Here at College Muscle Movers, we’ve helped a lot of new home-owners move in. We have a fair amount of experience with new homes. It’s not unusual to find a whole plethora of things that need to be tweaked and fixed, and we’ve gathered up some of the more common issues you’ll find when moving into a new home. Below you’ll find 5 tips to help you learn what to expect.
Dripping Faucets and Toilet Fill Valves
After a long day of moving, you’ll be thrilled to crawl into bed and fall asleep. That might be when you first notice the incessant sound of water running from somewhere in the house, usually the kitchen or bathroom. Dripping faucets sometimes require a plumber to fix properly, as you might end up making it worse if you don’t know what you’re doing. On the other hands, if water is running in the toilet, you likely have a leaking fill valve.
A leaky fill valve is quite easy to fix on your own. You just have to take the top off of the reservoir and find out what kind of rubber cap you have. Then run down to the nearest hardware store and pick one up. Installation is easy, too. If this doesn’t solve the problem, you’ll likely want to call a plumber.
Patching and Painting Drywall
Damaged drywall is one of the most common new home repairs. Especially around stairs and corners, you’ll find spots that have been scratched or dented by people moving furniture in or out, or kids, or people just going about their life. In fact, you’re likely to cause some damage yourself while moving. Don’t worry!
Hiring a painter to come and fix the drywall and paint it is pretty affordable. Some offer labor by the hour, or by square foot. It takes some time to complete (paint has to dry, after all), but drywall is easy to patch, sand, and paint over.
Again, you can do it yourself by simply picking up paint (bring a paint chip along for reference), drywall patching compound, roller brushes, and medium-grit sandpaper. Don’t forget to lay down cloth or newspaper to prevent getting paint on your floors!
Re-caulking Tubs, Sinks, and Showers
Caulk is vital for preventing rot and mold from creeping into the structure of your house. All sinks, tubs and showers should be caulked around the edges so that moisture can’t seep in. Check the caulk in your new home right away and replace any that is peeling or damaged. All you need is to dig out the old stuff, and use a caulk gun to shoot in more. If you aren’t comfortable doing this on your own, find a friend or a handyman to help you.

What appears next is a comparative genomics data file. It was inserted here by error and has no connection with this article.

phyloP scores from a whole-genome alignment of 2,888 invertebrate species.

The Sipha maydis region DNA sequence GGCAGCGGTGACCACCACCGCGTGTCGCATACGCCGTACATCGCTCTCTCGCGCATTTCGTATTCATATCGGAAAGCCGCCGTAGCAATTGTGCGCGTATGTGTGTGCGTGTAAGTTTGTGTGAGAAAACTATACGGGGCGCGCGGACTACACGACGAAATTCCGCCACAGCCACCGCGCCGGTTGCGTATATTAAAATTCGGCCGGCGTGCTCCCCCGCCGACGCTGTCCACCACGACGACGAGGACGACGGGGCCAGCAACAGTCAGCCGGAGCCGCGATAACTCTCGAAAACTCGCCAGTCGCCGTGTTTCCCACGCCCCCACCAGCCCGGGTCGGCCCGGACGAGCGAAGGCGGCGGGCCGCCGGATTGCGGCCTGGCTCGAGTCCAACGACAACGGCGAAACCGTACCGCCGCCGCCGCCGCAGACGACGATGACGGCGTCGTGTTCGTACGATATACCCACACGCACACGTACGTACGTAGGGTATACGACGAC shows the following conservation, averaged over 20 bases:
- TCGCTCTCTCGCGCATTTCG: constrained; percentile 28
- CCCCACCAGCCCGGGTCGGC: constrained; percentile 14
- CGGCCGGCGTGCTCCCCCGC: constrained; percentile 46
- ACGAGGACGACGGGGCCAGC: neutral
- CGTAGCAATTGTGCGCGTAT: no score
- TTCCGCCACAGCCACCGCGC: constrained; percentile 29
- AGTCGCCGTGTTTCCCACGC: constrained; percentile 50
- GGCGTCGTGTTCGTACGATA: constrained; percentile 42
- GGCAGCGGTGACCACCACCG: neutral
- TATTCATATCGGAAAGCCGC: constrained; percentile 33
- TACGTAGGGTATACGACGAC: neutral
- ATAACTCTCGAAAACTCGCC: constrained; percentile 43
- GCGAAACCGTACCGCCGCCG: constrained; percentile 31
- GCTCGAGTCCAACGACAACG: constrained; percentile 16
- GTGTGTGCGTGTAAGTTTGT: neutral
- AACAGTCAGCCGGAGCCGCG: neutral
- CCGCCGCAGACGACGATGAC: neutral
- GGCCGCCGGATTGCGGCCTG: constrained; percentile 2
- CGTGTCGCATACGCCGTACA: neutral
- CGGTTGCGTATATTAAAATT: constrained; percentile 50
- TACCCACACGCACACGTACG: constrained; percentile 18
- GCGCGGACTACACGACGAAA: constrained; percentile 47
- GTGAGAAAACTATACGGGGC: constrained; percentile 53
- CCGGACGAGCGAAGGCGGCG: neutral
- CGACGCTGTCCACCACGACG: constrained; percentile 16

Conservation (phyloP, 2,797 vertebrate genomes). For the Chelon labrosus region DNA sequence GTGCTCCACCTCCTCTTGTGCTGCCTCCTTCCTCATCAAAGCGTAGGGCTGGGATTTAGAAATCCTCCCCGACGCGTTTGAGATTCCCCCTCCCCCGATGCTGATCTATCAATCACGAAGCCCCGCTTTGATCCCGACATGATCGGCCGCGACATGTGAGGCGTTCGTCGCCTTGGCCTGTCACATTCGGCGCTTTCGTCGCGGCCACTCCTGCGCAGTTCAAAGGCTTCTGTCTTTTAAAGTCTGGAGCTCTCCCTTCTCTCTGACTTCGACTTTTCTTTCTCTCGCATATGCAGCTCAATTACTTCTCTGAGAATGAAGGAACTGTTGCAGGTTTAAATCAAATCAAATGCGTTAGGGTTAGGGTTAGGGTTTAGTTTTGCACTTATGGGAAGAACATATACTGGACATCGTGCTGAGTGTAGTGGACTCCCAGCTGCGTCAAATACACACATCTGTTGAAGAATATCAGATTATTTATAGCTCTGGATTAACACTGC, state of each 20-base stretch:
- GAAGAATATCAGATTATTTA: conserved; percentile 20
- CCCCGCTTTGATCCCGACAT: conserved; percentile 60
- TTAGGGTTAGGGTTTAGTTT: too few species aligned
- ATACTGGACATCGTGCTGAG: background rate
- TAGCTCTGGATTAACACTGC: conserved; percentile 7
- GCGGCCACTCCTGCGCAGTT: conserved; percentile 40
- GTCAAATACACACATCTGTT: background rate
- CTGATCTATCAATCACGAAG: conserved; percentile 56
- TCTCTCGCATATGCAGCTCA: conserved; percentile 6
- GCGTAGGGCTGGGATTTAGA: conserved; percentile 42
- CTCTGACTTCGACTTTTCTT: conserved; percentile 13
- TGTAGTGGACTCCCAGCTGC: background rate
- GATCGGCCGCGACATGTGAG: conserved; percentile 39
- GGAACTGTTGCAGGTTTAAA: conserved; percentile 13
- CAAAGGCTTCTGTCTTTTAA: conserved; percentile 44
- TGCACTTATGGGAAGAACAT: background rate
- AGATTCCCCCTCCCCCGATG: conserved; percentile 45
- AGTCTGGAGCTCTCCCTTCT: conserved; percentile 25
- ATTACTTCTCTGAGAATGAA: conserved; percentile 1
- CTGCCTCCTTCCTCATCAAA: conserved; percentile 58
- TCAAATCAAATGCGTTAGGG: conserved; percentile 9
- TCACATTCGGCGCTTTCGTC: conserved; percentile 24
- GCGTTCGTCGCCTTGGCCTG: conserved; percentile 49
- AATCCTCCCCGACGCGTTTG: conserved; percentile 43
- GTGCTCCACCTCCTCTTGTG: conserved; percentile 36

Cleaning and Replacing Gutters
Gutters are key in protecting your house from rain and snow. In Minnesota, that’s pretty important. Snow and leaf accumulation can cause them to pull free from the house or get twisted.
Sometimes you can just bend gutters back into the proper position. If not, you’ll need to replace the gutters, or install some metal support structures underneath. Once you have all the gutters on your new home in working order, do your best to keep them clean! Make sure to get leaves out every fall, and try not to let too much snow collect in them.
Preventing Ice Damming
This one is especially relevant in Minnesota. Ice build-up on the roof occurs frequently during our winters, especially around the edges of the roof. Melting water can get trapped and accumulate, creating a heavy ice dam that can damage shingles, roofing, and eventually force water into your house from above.
A good long-term solution is to have thermal cable along the edges of the roof. This can be warmed up during the winter to prevent freezing at the source. It’s a complex job, however, and you’ll want an experienced contractor to take care of it (assuming you’re not a master electrician)
A cheap and easy fix is just to make sure that you have channels running through the ice dams. You can do this by filling old knee-high socks or pantyhose with calcium chloride (snow melter). Lay the socks or hose along the roof so that they run down and drape just over the edge. This means that even if ice accumulates, melting water will have a path to escape.
Hopefully some of our tips will help you work through your new home repairs, or least shed some light on what to expect. Remember, if you have any questions about moving to a new home, contact us!